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Dr. Julia Becker


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Coping with Change Through Cognitive Behavioral Therapy

Posted by Dr. Becker Monday, June 27, 2011

 

Life-Under-ConstructionWhen changes and challenges arise, people react in different ways.  Some people react with a sense of calm and acceptance, others react with excitement while focusing on the opportunities the change will bring, and others may react with worry, sadness, anger, or fear.

 

For a person who is already slightly depressed or anxious, a major life change may intensify anxiety and depression.  When these emotions become overwhelming, anxious and depressed people often seek help, such as counseling.

 

After they begin counseling, people often report that the change they experienced caused their anxiety or depression.  However, it is not the change itself that caused the emotional state; it is the individual’s reaction to the change.  Furthermore, the person’s mental state before the change occurred also contributed to their reaction.  The psychologist’s next task is to help the patient understand their reaction and begin to make positive changes to reduce depression and anxiety.

 

How do psychologists help patients? 

Cognitive behavioral therapy (CBT) is a widely used psychological treatment that has been proven effective in treating anxiety, depression, and other mental health conditions.  CBT therapists focus on understanding the role of thoughts (cognitions) and behavior on emotions.  A major task in CBT is to develop awareness of the thoughts that lead to emotions.  For example, imagine that you are criticized by your boss at work.  You may immediately feel sad, anxious, or angry.  How you feel depends on your thoughts about what happened.  If you feel angry, you may be thinking “This guy is a jerk!”  If you feel anxious, you may be thinking, “I hope I don’t lose my job!”  Often these thoughts occur so quickly that they are almost unrecognizable.  Your CBT psychologist will help you slow down this process and become more aware of the thoughts behind the emotions.  The next step in this process is beginning to challenge thoughts and working toward more balanced thinking.

 

CBT therapists also work with patients to help them change their schemas.  A schema is a pattern of thinking centered on a particular theme, and it influences the way people view the world.  Schemas may develop in childhood and persist into adulthood. For example, a person may have a schema that they are a bad and unworthy person.  This schema is strengthened as the person looks for evidence that seems to confirm those views.  The CBT therapist will work with the patient to change this schema, and develop a more realistic and healthy self-image.

 

Another important part of CBT therapy is to work on changing behavior.  A CBT psychologist will help patients understand how certain behaviors maintain their anxiety and depression.  For example, people with low self-esteem may avoid others because they believe others will not like them.  By doing this, they strengthen their schema that they are bad or unworthy.  The CBT psychologist will work with these patients to help them try out new social behaviors and develop positive relationships.  The CBT psychologist may also recommend other behavioral changes, such as exercise, relaxation techniques, and activity scheduling.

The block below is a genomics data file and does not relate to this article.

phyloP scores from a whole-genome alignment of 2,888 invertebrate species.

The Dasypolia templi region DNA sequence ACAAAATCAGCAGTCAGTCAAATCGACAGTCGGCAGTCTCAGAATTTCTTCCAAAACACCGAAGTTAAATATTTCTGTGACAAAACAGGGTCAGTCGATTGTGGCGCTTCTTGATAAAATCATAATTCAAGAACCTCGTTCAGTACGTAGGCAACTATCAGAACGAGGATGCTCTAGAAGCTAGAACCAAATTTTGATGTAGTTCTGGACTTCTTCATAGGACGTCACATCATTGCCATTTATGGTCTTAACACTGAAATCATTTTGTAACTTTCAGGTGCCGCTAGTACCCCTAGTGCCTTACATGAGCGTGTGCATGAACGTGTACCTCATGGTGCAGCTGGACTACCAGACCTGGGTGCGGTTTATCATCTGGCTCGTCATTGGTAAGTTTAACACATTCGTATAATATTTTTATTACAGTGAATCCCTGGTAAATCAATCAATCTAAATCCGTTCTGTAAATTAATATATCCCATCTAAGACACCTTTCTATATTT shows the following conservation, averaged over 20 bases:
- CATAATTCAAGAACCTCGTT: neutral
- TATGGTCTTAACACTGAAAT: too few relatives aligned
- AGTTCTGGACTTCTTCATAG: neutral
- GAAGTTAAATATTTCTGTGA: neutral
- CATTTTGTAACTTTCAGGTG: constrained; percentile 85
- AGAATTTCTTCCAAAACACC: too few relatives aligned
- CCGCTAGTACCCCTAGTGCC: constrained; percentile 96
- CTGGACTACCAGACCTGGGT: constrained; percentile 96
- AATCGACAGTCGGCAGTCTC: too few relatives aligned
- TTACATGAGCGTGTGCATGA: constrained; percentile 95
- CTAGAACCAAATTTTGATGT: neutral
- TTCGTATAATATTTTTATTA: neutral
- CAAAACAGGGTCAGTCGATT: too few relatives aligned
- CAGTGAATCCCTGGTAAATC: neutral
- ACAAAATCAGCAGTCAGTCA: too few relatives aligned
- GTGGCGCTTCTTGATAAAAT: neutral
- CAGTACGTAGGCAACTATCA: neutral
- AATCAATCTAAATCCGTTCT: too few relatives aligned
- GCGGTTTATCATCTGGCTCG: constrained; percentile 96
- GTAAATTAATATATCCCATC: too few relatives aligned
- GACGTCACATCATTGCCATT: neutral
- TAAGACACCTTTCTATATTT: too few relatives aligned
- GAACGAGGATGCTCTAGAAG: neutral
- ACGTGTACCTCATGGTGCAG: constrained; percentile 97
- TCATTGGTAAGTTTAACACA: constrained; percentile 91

CBT is an effective treatment for people with a variety of concerns, including relationship difficulties, anxiety, depression, eating disorders, low self-esteem, procrastination, and stress.  To determine if CBT is the appropriate treatment for you, consult with a psychologist in your area.

 

Please visit Becker Counseling and Psychological Services for more information.

7 comments

  1. Hi Dr Becker,

    This is a really good explanation of CBT. I have placed this site on my Blog list so that my readers can benefit from your work. At some point, can you consider writing something on ACT?

    Regards
    Dr Vin
    Family Doctor from Australia
    MBBS FRACGP
    www.doyouhavedepression.blogspot.com

     
  2. Ann Says:
  3. nice blog..
    cbt depression treatment

     
  4. Dr. Becker Says:
  5. Thanks for stopping by! Dr Vin, look for an ACT post coming in the near future.

     
  6. wow, this is great information!!! Thank you for writing this :)

     
  7. Dr. Becker Says:
  8. I'm glad you found it helpful, and thanks for visiting!

     
  9. Ann Says:
  10. Nice article..this is very helpful

     
  11. Hi there! Thank you so much for sharing your knowledge about cognitive behavioral therapy. You have such a very interesting and informative page. I am looking forward to visit your page again and for your other posts as well. I am so glad to drop by and to have an additional knowledge about this topic through your blog. Keep it up!
    In addition to that, based on what I have read online, there are different protocols for delivering cognitive behavioral therapy, with important similarities among them. Use of the term CBT may refer to different interventions, including "self-instructions (e.g. distraction, imagery, motivational self-talk), relaxation and/or biofeedback, development of adaptive coping strategies (e.g. minimizing negative or self-defeating thoughts), changing maladaptive beliefs about pain, and goal setting". Treatment is sometimes manualized, with brief, direct, and time-limited treatments for individual psychological disorders that are specific technique-driven. CBT is used in both individual and group settings, and the techniques are often adapted for self-help applications. Some clinicians and researchers are cognitively oriented (e.g. cognitive restructuring), while others are more behaviorally oriented (e.g. in vivo exposure therapy). Interventions such as imaginal exposure therapy combine both approaches.

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